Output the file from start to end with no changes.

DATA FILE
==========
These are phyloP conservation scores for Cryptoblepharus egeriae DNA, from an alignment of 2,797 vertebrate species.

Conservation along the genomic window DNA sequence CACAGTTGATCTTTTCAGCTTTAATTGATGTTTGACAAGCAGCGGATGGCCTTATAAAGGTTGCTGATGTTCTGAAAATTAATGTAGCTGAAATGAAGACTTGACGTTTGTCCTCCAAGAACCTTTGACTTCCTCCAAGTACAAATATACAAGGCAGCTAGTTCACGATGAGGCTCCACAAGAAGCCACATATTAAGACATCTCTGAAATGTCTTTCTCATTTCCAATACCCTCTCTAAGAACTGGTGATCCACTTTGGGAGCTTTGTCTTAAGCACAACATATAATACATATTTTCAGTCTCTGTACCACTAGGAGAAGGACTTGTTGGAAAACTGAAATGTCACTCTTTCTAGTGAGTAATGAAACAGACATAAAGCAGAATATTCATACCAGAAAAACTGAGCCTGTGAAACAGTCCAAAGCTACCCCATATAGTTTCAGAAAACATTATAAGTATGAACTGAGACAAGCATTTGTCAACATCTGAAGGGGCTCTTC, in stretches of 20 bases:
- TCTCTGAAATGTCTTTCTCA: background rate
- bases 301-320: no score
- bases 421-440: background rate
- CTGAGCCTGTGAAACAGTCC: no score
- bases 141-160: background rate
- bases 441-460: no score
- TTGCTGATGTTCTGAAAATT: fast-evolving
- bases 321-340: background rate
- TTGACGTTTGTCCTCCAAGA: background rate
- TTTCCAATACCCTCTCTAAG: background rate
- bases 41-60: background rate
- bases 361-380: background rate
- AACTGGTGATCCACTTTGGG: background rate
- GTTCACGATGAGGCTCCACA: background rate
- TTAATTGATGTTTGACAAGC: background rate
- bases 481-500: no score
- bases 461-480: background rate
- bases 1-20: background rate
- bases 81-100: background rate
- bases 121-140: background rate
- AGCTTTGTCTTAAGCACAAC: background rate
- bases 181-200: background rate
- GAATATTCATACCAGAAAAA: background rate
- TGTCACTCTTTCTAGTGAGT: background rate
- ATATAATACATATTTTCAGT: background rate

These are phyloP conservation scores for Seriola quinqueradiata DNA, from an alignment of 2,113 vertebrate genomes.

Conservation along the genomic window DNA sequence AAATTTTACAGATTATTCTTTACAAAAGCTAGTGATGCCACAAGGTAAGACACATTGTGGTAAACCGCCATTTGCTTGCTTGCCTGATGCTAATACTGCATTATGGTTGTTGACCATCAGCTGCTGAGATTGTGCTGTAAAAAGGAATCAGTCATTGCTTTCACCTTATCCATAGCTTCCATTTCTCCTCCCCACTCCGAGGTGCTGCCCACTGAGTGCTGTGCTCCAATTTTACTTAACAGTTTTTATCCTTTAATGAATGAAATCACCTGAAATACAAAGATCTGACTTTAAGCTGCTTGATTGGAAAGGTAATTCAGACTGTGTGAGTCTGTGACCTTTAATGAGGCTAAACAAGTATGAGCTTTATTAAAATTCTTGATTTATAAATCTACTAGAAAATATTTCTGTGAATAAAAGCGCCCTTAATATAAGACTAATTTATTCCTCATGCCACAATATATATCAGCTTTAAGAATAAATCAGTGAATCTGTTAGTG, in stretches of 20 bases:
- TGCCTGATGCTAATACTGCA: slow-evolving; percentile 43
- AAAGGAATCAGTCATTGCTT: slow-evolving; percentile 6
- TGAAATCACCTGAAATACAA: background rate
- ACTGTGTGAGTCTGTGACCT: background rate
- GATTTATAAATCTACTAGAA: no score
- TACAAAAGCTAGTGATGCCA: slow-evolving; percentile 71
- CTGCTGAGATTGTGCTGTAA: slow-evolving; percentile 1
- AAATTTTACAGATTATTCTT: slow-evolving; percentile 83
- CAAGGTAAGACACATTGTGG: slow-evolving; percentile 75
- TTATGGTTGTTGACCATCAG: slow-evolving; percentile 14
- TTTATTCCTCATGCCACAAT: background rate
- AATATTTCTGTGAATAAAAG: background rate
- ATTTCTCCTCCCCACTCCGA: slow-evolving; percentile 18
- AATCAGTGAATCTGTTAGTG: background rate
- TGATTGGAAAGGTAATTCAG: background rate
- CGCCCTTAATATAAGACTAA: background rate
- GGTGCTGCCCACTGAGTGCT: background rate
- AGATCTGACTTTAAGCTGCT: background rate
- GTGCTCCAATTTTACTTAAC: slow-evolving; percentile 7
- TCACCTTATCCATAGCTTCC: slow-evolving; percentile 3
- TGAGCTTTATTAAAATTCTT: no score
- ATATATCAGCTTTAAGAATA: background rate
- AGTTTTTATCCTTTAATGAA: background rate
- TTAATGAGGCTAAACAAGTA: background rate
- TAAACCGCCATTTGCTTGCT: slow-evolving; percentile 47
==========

These are phyloP conservation scores for Cryptoblepharus egeriae DNA, from an alignment of 2,797 vertebrate species.

Conservation along the genomic window DNA sequence CACAGTTGATCTTTTCAGCTTTAATTGATGTTTGACAAGCAGCGGATGGCCTTATAAAGGTTGCTGATGTTCTGAAAATTAATGTAGCTGAAATGAAGACTTGACGTTTGTCCTCCAAGAACCTTTGACTTCCTCCAAGTACAAATATACAAGGCAGCTAGTTCACGATGAGGCTCCACAAGAAGCCACATATTAAGACATCTCTGAAATGTCTTTCTCATTTCCAATACCCTCTCTAAGAACTGGTGATCCACTTTGGGAGCTTTGTCTTAAGCACAACATATAATACATATTTTCAGTCTCTGTACCACTAGGAGAAGGACTTGTTGGAAAACTGAAATGTCACTCTTTCTAGTGAGTAATGAAACAGACATAAAGCAGAATATTCATACCAGAAAAACTGAGCCTGTGAAACAGTCCAAAGCTACCCCATATAGTTTCAGAAAACATTATAAGTATGAACTGAGACAAGCATTTGTCAACATCTGAAGGGGCTCTTC, in stretches of 20 bases:
- TCTCTGAAATGTCTTTCTCA: background rate
- bases 301-320: no score
- bases 421-440: background rate
- CTGAGCCTGTGAAACAGTCC: no score
- bases 141-160: background rate
- bases 441-460: no score
- TTGCTGATGTTCTGAAAATT: fast-evolving
- bases 321-340: background rate
- TTGACGTTTGTCCTCCAAGA: background rate
- TTTCCAATACCCTCTCTAAG: background rate
- bases 41-60: background rate
- bases 361-380: background rate
- AACTGGTGATCCACTTTGGG: background rate
- GTTCACGATGAGGCTCCACA: background rate
- TTAATTGATGTTTGACAAGC: background rate
- bases 481-500: no score
- bases 461-480: background rate
- bases 1-20: background rate
- bases 81-100: background rate
- bases 121-140: background rate
- AGCTTTGTCTTAAGCACAAC: background rate
- bases 181-200: background rate
- GAATATTCATACCAGAAAAA: background rate
- TGTCACTCTTTCTAGTGAGT: background rate
- ATATAATACATATTTTCAGT: background rate

These are phyloP conservation scores for Seriola quinqueradiata DNA, from an alignment of 2,113 vertebrate genomes.

Conservation along the genomic window DNA sequence AAATTTTACAGATTATTCTTTACAAAAGCTAGTGATGCCACAAGGTAAGACACATTGTGGTAAACCGCCATTTGCTTGCTTGCCTGATGCTAATACTGCATTATGGTTGTTGACCATCAGCTGCTGAGATTGTGCTGTAAAAAGGAATCAGTCATTGCTTTCACCTTATCCATAGCTTCCATTTCTCCTCCCCACTCCGAGGTGCTGCCCACTGAGTGCTGTGCTCCAATTTTACTTAACAGTTTTTATCCTTTAATGAATGAAATCACCTGAAATACAAAGATCTGACTTTAAGCTGCTTGATTGGAAAGGTAATTCAGACTGTGTGAGTCTGTGACCTTTAATGAGGCTAAACAAGTATGAGCTTTATTAAAATTCTTGATTTATAAATCTACTAGAAAATATTTCTGTGAATAAAAGCGCCCTTAATATAAGACTAATTTATTCCTCATGCCACAATATATATCAGCTTTAAGAATAAATCAGTGAATCTGTTAGTG, in stretches of 20 bases:
- TGCCTGATGCTAATACTGCA: slow-evolving; percentile 43
- AAAGGAATCAGTCATTGCTT: slow-evolving; percentile 6
- TGAAATCACCTGAAATACAA: background rate
- ACTGTGTGAGTCTGTGACCT: background rate
- GATTTATAAATCTACTAGAA: no score
- TACAAAAGCTAGTGATGCCA: slow-evolving; percentile 71
- CTGCTGAGATTGTGCTGTAA: slow-evolving; percentile 1
- AAATTTTACAGATTATTCTT: slow-evolving; percentile 83
- CAAGGTAAGACACATTGTGG: slow-evolving; percentile 75
- TTATGGTTGTTGACCATCAG: slow-evolving; percentile 14
- TTTATTCCTCATGCCACAAT: background rate
- AATATTTCTGTGAATAAAAG: background rate
- ATTTCTCCTCCCCACTCCGA: slow-evolving; percentile 18
- AATCAGTGAATCTGTTAGTG: background rate
- TGATTGGAAAGGTAATTCAG: background rate
- CGCCCTTAATATAAGACTAA: background rate
- GGTGCTGCCCACTGAGTGCT: background rate
- AGATCTGACTTTAAGCTGCT: background rate
- GTGCTCCAATTTTACTTAAC: slow-evolving; percentile 7
- TCACCTTATCCATAGCTTCC: slow-evolving; percentile 3
- TGAGCTTTATTAAAATTCTT: no score
- ATATATCAGCTTTAAGAATA: background rate
- AGTTTTTATCCTTTAATGAA: background rate
- TTAATGAGGCTAAACAAGTA: background rate
- TAAACCGCCATTTGCTTGCT: slow-evolving; percentile 47